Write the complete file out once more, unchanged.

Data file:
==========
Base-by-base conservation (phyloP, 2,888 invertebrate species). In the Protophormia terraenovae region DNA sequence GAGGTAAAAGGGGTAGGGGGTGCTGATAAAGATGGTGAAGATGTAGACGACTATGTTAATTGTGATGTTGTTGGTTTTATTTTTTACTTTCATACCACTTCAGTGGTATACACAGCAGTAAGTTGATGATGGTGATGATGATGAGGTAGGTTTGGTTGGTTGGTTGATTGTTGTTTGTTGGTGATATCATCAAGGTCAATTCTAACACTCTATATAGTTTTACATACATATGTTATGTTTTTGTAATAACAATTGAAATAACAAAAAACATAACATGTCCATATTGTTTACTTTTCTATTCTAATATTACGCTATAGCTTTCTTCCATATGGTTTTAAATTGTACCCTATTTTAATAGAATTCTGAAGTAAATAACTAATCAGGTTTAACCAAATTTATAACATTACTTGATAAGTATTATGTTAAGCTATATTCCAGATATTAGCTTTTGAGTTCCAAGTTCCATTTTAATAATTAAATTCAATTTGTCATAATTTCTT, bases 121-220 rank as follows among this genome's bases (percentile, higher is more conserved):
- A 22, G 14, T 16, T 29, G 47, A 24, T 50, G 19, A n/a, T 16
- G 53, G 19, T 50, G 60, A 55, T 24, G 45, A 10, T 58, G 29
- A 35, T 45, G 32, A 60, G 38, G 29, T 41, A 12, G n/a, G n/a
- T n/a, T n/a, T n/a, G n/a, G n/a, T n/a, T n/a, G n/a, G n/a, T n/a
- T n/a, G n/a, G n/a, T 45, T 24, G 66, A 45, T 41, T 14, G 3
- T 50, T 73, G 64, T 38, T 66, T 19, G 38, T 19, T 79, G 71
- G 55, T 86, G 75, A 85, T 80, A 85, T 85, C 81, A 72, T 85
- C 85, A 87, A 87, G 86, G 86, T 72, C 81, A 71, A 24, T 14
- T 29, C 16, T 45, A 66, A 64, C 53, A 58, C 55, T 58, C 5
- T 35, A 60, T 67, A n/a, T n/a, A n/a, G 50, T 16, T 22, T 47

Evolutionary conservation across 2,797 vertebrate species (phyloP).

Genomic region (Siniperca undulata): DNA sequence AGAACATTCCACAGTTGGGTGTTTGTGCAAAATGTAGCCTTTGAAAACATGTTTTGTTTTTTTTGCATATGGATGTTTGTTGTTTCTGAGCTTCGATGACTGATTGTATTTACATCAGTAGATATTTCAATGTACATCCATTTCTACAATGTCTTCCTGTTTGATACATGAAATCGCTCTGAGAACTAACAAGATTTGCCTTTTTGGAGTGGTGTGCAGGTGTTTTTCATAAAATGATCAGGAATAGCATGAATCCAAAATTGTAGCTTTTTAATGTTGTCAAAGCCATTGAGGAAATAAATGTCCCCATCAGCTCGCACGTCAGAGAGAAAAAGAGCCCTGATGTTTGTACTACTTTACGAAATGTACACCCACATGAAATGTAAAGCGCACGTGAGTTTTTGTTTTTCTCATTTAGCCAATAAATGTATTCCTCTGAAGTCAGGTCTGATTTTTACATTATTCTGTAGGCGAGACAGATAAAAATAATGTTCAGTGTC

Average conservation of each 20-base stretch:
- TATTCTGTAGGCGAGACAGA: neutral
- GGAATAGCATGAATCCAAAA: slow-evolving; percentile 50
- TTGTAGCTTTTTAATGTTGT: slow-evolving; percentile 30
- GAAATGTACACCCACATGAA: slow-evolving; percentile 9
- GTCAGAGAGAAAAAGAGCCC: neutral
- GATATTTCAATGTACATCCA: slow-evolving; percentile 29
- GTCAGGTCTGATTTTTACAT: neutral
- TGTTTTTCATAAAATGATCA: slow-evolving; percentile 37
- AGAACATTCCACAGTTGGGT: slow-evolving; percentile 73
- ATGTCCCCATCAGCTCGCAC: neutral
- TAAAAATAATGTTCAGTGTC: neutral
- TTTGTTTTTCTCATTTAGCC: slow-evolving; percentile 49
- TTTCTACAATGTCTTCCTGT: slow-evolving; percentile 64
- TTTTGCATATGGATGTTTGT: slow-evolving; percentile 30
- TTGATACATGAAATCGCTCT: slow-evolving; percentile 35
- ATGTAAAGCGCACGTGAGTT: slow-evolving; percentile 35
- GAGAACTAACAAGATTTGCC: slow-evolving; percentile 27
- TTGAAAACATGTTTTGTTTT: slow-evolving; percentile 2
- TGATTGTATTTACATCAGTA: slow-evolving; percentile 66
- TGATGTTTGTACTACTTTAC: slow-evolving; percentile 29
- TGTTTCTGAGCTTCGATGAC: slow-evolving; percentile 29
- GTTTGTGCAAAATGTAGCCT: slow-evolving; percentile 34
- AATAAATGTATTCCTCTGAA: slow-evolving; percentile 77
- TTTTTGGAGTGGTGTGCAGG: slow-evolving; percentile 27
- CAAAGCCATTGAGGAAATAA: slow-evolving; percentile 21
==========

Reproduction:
Base-by-base conservation (phyloP, 2,888 invertebrate species). In the Protophormia terraenovae region DNA sequence GAGGTAAAAGGGGTAGGGGGTGCTGATAAAGATGGTGAAGATGTAGACGACTATGTTAATTGTGATGTTGTTGGTTTTATTTTTTACTTTCATACCACTTCAGTGGTATACACAGCAGTAAGTTGATGATGGTGATGATGATGAGGTAGGTTTGGTTGGTTGGTTGATTGTTGTTTGTTGGTGATATCATCAAGGTCAATTCTAACACTCTATATAGTTTTACATACATATGTTATGTTTTTGTAATAACAATTGAAATAACAAAAAACATAACATGTCCATATTGTTTACTTTTCTATTCTAATATTACGCTATAGCTTTCTTCCATATGGTTTTAAATTGTACCCTATTTTAATAGAATTCTGAAGTAAATAACTAATCAGGTTTAACCAAATTTATAACATTACTTGATAAGTATTATGTTAAGCTATATTCCAGATATTAGCTTTTGAGTTCCAAGTTCCATTTTAATAATTAAATTCAATTTGTCATAATTTCTT, bases 121-220 rank as follows among this genome's bases (percentile, higher is more conserved):
- A 22, G 14, T 16, T 29, G 47, A 24, T 50, G 19, A n/a, T 16
- G 53, G 19, T 50, G 60, A 55, T 24, G 45, A 10, T 58, G 29
- A 35, T 45, G 32, A 60, G 38, G 29, T 41, A 12, G n/a, G n/a
- T n/a, T n/a, T n/a, G n/a, G n/a, T n/a, T n/a, G n/a, G n/a, T n/a
- T n/a, G n/a, G n/a, T 45, T 24, G 66, A 45, T 41, T 14, G 3
- T 50, T 73, G 64, T 38, T 66, T 19, G 38, T 19, T 79, G 71
- G 55, T 86, G 75, A 85, T 80, A 85, T 85, C 81, A 72, T 85
- C 85, A 87, A 87, G 86, G 86, T 72, C 81, A 71, A 24, T 14
- T 29, C 16, T 45, A 66, A 64, C 53, A 58, C 55, T 58, C 5
- T 35, A 60, T 67, A n/a, T n/a, A n/a, G 50, T 16, T 22, T 47

Evolutionary conservation across 2,797 vertebrate species (phyloP).

Genomic region (Siniperca undulata): DNA sequence AGAACATTCCACAGTTGGGTGTTTGTGCAAAATGTAGCCTTTGAAAACATGTTTTGTTTTTTTTGCATATGGATGTTTGTTGTTTCTGAGCTTCGATGACTGATTGTATTTACATCAGTAGATATTTCAATGTACATCCATTTCTACAATGTCTTCCTGTTTGATACATGAAATCGCTCTGAGAACTAACAAGATTTGCCTTTTTGGAGTGGTGTGCAGGTGTTTTTCATAAAATGATCAGGAATAGCATGAATCCAAAATTGTAGCTTTTTAATGTTGTCAAAGCCATTGAGGAAATAAATGTCCCCATCAGCTCGCACGTCAGAGAGAAAAAGAGCCCTGATGTTTGTACTACTTTACGAAATGTACACCCACATGAAATGTAAAGCGCACGTGAGTTTTTGTTTTTCTCATTTAGCCAATAAATGTATTCCTCTGAAGTCAGGTCTGATTTTTACATTATTCTGTAGGCGAGACAGATAAAAATAATGTTCAGTGTC

Average conservation of each 20-base stretch:
- TATTCTGTAGGCGAGACAGA: neutral
- GGAATAGCATGAATCCAAAA: slow-evolving; percentile 50
- TTGTAGCTTTTTAATGTTGT: slow-evolving; percentile 30
- GAAATGTACACCCACATGAA: slow-evolving; percentile 9
- GTCAGAGAGAAAAAGAGCCC: neutral
- GATATTTCAATGTACATCCA: slow-evolving; percentile 29
- GTCAGGTCTGATTTTTACAT: neutral
- TGTTTTTCATAAAATGATCA: slow-evolving; percentile 37
- AGAACATTCCACAGTTGGGT: slow-evolving; percentile 73
- ATGTCCCCATCAGCTCGCAC: neutral
- TAAAAATAATGTTCAGTGTC: neutral
- TTTGTTTTTCTCATTTAGCC: slow-evolving; percentile 49
- TTTCTACAATGTCTTCCTGT: slow-evolving; percentile 64
- TTTTGCATATGGATGTTTGT: slow-evolving; percentile 30
- TTGATACATGAAATCGCTCT: slow-evolving; percentile 35
- ATGTAAAGCGCACGTGAGTT: slow-evolving; percentile 35
- GAGAACTAACAAGATTTGCC: slow-evolving; percentile 27
- TTGAAAACATGTTTTGTTTT: slow-evolving; percentile 2
- TGATTGTATTTACATCAGTA: slow-evolving; percentile 66
- TGATGTTTGTACTACTTTAC: slow-evolving; percentile 29
- TGTTTCTGAGCTTCGATGAC: slow-evolving; percentile 29
- GTTTGTGCAAAATGTAGCCT: slow-evolving; percentile 34
- AATAAATGTATTCCTCTGAA: slow-evolving; percentile 77
- TTTTTGGAGTGGTGTGCAGG: slow-evolving; percentile 27
- CAAAGCCATTGAGGAAATAA: slow-evolving; percentile 21